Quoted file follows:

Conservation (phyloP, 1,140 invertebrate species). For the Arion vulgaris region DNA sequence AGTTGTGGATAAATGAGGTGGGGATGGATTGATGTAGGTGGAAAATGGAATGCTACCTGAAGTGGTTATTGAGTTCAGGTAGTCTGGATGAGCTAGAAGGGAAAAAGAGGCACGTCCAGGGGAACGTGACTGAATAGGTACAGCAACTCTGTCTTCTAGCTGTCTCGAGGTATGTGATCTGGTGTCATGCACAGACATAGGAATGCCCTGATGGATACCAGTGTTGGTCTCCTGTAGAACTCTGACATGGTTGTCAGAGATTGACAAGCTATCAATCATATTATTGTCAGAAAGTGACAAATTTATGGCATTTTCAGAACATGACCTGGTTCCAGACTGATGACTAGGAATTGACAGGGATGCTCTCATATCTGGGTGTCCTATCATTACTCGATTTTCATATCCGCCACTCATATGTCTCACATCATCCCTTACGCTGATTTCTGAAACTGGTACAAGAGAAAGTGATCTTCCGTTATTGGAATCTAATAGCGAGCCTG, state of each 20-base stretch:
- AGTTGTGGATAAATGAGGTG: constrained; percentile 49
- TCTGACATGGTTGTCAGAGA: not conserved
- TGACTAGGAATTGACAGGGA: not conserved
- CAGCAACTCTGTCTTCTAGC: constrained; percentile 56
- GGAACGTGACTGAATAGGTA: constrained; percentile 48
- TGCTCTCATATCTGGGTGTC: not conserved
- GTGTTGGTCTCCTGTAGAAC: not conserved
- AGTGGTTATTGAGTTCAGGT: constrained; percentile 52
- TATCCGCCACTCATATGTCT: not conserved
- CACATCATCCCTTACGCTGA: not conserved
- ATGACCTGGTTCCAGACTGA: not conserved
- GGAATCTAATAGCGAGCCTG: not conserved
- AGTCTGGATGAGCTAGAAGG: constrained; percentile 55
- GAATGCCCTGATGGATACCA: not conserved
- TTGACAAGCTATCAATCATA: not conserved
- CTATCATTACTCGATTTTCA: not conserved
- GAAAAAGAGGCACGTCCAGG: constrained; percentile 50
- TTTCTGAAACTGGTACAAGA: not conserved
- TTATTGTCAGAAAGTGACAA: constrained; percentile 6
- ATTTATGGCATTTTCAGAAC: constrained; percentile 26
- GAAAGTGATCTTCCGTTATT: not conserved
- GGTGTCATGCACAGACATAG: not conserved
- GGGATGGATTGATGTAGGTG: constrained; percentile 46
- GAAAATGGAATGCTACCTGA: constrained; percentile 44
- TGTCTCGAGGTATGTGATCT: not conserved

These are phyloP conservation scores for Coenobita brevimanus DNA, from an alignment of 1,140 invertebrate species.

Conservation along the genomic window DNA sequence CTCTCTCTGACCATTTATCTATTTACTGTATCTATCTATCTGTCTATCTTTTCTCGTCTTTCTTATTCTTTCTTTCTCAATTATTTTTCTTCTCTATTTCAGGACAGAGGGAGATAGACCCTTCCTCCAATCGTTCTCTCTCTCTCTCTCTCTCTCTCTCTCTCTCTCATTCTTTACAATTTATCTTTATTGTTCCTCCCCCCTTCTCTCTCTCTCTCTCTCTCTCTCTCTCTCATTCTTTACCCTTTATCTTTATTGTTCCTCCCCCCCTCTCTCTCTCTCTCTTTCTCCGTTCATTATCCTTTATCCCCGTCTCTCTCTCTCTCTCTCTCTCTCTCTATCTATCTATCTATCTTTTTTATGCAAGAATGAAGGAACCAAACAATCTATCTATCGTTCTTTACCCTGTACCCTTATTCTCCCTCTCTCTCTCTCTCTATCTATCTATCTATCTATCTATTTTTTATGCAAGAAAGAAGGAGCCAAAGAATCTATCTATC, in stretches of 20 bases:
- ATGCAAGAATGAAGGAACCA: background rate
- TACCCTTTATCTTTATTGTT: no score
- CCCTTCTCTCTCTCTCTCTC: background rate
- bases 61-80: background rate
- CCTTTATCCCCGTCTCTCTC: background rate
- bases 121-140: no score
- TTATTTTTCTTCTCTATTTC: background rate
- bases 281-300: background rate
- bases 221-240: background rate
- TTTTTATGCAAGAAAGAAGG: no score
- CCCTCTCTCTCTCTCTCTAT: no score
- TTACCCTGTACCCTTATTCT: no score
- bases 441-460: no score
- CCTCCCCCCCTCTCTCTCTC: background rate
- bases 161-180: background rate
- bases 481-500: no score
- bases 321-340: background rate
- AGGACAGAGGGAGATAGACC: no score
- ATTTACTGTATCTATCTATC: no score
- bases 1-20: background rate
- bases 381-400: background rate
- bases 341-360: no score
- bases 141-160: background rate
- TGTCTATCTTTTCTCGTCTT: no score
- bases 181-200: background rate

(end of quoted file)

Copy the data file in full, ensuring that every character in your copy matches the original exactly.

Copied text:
Conservation (phyloP, 1,140 invertebrate species). For the Arion vulgaris region DNA sequence AGTTGTGGATAAATGAGGTGGGGATGGATTGATGTAGGTGGAAAATGGAATGCTACCTGAAGTGGTTATTGAGTTCAGGTAGTCTGGATGAGCTAGAAGGGAAAAAGAGGCACGTCCAGGGGAACGTGACTGAATAGGTACAGCAACTCTGTCTTCTAGCTGTCTCGAGGTATGTGATCTGGTGTCATGCACAGACATAGGAATGCCCTGATGGATACCAGTGTTGGTCTCCTGTAGAACTCTGACATGGTTGTCAGAGATTGACAAGCTATCAATCATATTATTGTCAGAAAGTGACAAATTTATGGCATTTTCAGAACATGACCTGGTTCCAGACTGATGACTAGGAATTGACAGGGATGCTCTCATATCTGGGTGTCCTATCATTACTCGATTTTCATATCCGCCACTCATATGTCTCACATCATCCCTTACGCTGATTTCTGAAACTGGTACAAGAGAAAGTGATCTTCCGTTATTGGAATCTAATAGCGAGCCTG, state of each 20-base stretch:
- AGTTGTGGATAAATGAGGTG: constrained; percentile 49
- TCTGACATGGTTGTCAGAGA: not conserved
- TGACTAGGAATTGACAGGGA: not conserved
- CAGCAACTCTGTCTTCTAGC: constrained; percentile 56
- GGAACGTGACTGAATAGGTA: constrained; percentile 48
- TGCTCTCATATCTGGGTGTC: not conserved
- GTGTTGGTCTCCTGTAGAAC: not conserved
- AGTGGTTATTGAGTTCAGGT: constrained; percentile 52
- TATCCGCCACTCATATGTCT: not conserved
- CACATCATCCCTTACGCTGA: not conserved
- ATGACCTGGTTCCAGACTGA: not conserved
- GGAATCTAATAGCGAGCCTG: not conserved
- AGTCTGGATGAGCTAGAAGG: constrained; percentile 55
- GAATGCCCTGATGGATACCA: not conserved
- TTGACAAGCTATCAATCATA: not conserved
- CTATCATTACTCGATTTTCA: not conserved
- GAAAAAGAGGCACGTCCAGG: constrained; percentile 50
- TTTCTGAAACTGGTACAAGA: not conserved
- TTATTGTCAGAAAGTGACAA: constrained; percentile 6
- ATTTATGGCATTTTCAGAAC: constrained; percentile 26
- GAAAGTGATCTTCCGTTATT: not conserved
- GGTGTCATGCACAGACATAG: not conserved
- GGGATGGATTGATGTAGGTG: constrained; percentile 46
- GAAAATGGAATGCTACCTGA: constrained; percentile 44
- TGTCTCGAGGTATGTGATCT: not conserved

These are phyloP conservation scores for Coenobita brevimanus DNA, from an alignment of 1,140 invertebrate species.

Conservation along the genomic window DNA sequence CTCTCTCTGACCATTTATCTATTTACTGTATCTATCTATCTGTCTATCTTTTCTCGTCTTTCTTATTCTTTCTTTCTCAATTATTTTTCTTCTCTATTTCAGGACAGAGGGAGATAGACCCTTCCTCCAATCGTTCTCTCTCTCTCTCTCTCTCTCTCTCTCTCTCTCATTCTTTACAATTTATCTTTATTGTTCCTCCCCCCTTCTCTCTCTCTCTCTCTCTCTCTCTCTCTCATTCTTTACCCTTTATCTTTATTGTTCCTCCCCCCCTCTCTCTCTCTCTCTTTCTCCGTTCATTATCCTTTATCCCCGTCTCTCTCTCTCTCTCTCTCTCTCTCTATCTATCTATCTATCTTTTTTATGCAAGAATGAAGGAACCAAACAATCTATCTATCGTTCTTTACCCTGTACCCTTATTCTCCCTCTCTCTCTCTCTCTATCTATCTATCTATCTATCTATTTTTTATGCAAGAAAGAAGGAGCCAAAGAATCTATCTATC, in stretches of 20 bases:
- ATGCAAGAATGAAGGAACCA: background rate
- TACCCTTTATCTTTATTGTT: no score
- CCCTTCTCTCTCTCTCTCTC: background rate
- bases 61-80: background rate
- CCTTTATCCCCGTCTCTCTC: background rate
- bases 121-140: no score
- TTATTTTTCTTCTCTATTTC: background rate
- bases 281-300: background rate
- bases 221-240: background rate
- TTTTTATGCAAGAAAGAAGG: no score
- CCCTCTCTCTCTCTCTCTAT: no score
- TTACCCTGTACCCTTATTCT: no score
- bases 441-460: no score
- CCTCCCCCCCTCTCTCTCTC: background rate
- bases 161-180: background rate
- bases 481-500: no score
- bases 321-340: background rate
- AGGACAGAGGGAGATAGACC: no score
- ATTTACTGTATCTATCTATC: no score
- bases 1-20: background rate
- bases 381-400: background rate
- bases 341-360: no score
- bases 141-160: background rate
- TGTCTATCTTTTCTCGTCTT: no score
- bases 181-200: background rate